Sword of Terra

Sword of Terra’s Basic Mechanics

Core Mechanic

My current version of the Sword of Terra rules are based on rolling 1d10, adding a modifier, and comparing against a value.  For example, when making an attack with a direct fire weapon, a player rolls 1d10 and adds the weapon’s accuracy modifier before comparing against the other unit’s target number.  In a few cases, such as initiative, opposed rolls are used where each player rolls 1d10 and adds a modifier with the highest roll winning.


The game is divided into rounds, each of which has several phases.  Every unit has the opportunity to act during each phase in order to let the rules model every unit’s actions taking place simultaneously.

Initiative Phase

At the beginning of each round, the players roll an opposed roll modified by their Command Rating in order to determine the initiative order for the rest of the round.  The player with the highest roll moves last during each phase in order to allow them to better react to enemy actions.

Movement Phase

During the Movement Phase, players first take turns moving their units.  Then once all units have moved (or declared that they are remaining stationary), any active missile salvos move in a straight line towards their targets.

Attack Phase

During the Attack Phase, players declare their weapon attacks.  After all units have fired their weapons, missile salvos that reached their targets make damage rolls.

End Phase

During the last phase of each round, players check to see if they have achieved their victory conditions.  If no one has won the engagement, then the game continues with the next round’s Initiative Phase.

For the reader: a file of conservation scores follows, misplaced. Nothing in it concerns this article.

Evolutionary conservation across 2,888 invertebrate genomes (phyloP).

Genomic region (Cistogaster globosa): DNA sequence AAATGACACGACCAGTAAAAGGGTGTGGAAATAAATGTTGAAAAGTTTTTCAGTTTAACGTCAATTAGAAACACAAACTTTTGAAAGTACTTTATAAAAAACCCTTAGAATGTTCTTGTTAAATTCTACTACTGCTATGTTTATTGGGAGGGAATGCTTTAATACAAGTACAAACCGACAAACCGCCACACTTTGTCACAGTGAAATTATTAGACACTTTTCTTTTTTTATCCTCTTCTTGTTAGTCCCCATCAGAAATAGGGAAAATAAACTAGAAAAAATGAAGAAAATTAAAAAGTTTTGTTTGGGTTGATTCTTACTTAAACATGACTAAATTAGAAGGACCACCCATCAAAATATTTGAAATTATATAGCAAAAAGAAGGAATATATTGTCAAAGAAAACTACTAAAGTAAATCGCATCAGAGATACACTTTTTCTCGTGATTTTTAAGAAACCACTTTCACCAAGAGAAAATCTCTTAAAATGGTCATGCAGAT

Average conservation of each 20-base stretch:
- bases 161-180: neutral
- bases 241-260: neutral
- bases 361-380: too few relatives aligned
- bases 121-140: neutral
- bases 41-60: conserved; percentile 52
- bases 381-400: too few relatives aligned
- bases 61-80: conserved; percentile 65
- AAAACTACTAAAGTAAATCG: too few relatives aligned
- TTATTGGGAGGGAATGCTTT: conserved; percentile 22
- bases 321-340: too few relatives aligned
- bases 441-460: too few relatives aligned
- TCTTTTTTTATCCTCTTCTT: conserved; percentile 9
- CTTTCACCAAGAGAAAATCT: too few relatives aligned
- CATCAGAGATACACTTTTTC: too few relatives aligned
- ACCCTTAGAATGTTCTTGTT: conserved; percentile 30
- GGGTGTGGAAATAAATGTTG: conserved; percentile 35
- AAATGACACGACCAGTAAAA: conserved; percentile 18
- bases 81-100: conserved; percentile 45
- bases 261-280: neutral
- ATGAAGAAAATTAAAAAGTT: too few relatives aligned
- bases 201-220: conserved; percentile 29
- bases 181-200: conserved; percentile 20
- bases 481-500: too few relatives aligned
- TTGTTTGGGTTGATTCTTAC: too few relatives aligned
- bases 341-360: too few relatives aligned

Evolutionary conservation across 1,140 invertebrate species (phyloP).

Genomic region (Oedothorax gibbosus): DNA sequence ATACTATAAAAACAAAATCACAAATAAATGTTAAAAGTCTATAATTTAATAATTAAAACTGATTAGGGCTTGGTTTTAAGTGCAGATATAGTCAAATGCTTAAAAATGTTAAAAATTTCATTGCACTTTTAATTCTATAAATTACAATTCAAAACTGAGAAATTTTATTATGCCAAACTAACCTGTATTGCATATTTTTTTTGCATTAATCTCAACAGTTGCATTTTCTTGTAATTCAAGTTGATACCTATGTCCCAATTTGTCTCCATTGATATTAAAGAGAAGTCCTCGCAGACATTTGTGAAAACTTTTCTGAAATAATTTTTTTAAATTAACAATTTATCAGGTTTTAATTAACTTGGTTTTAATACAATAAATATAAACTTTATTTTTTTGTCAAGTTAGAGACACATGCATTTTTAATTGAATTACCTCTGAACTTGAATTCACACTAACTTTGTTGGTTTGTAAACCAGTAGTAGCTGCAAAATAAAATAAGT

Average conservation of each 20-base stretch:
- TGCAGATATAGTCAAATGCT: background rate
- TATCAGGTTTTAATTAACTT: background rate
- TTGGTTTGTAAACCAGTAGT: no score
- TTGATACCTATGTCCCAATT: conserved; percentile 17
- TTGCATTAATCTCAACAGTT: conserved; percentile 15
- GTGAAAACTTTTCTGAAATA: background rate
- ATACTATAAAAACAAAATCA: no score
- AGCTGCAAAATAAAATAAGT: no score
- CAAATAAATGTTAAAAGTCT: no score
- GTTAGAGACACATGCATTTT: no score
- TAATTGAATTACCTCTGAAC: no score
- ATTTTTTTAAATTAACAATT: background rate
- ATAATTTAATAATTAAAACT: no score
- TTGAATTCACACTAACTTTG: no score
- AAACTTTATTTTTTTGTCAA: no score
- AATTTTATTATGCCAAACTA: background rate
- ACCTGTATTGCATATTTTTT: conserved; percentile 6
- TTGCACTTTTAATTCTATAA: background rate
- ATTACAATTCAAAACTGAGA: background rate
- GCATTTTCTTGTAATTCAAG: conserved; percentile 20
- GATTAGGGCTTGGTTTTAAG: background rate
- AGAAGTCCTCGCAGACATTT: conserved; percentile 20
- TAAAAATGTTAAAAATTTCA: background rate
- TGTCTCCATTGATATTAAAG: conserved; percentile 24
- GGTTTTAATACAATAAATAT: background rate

Ship Statistics

Each ship has several statistics that determine its capabilities in Sword of Terra.

A ship’s Target Number determines how difficult it is to hit with direct fire weapons. In order to hit a ship, the attacker must make a roll of a weapon’s Accuracy against the Target Number of the ship.

A ship’s Armor Ratings determine how resilient it is to weapon hits. Each ship has three Armor Ratings: fore, side, and aft. When a ship is hit by a weapon, the attacker must make a roll of the weapon’s Power against the ship’s appropriate Armor Rating in order to cause damage.

A ship loses one (or more) of its Hull Points each time it is damaged. When it has no remaining Hull Points, a ship is destroyed and removed from the game.

A ship’s Threshold is the number of Hull Points that it can lose before it starts to take damage to other systems by means of Damage Effects.

Thrust represents how quickly a ship can move and maneuver. Each point of Thrust allows a ship to move one inch forward, and Thrust is also used to make turns.

A ship’s Turning Cost is the amount of Thrust used for a turn of up to 90 degrees in either direction.

Turning Distance is the minimum number of inches that a ship needs to move in a straight line between turns.

By Scott Boehmer

A game enthusiast and software engineer.

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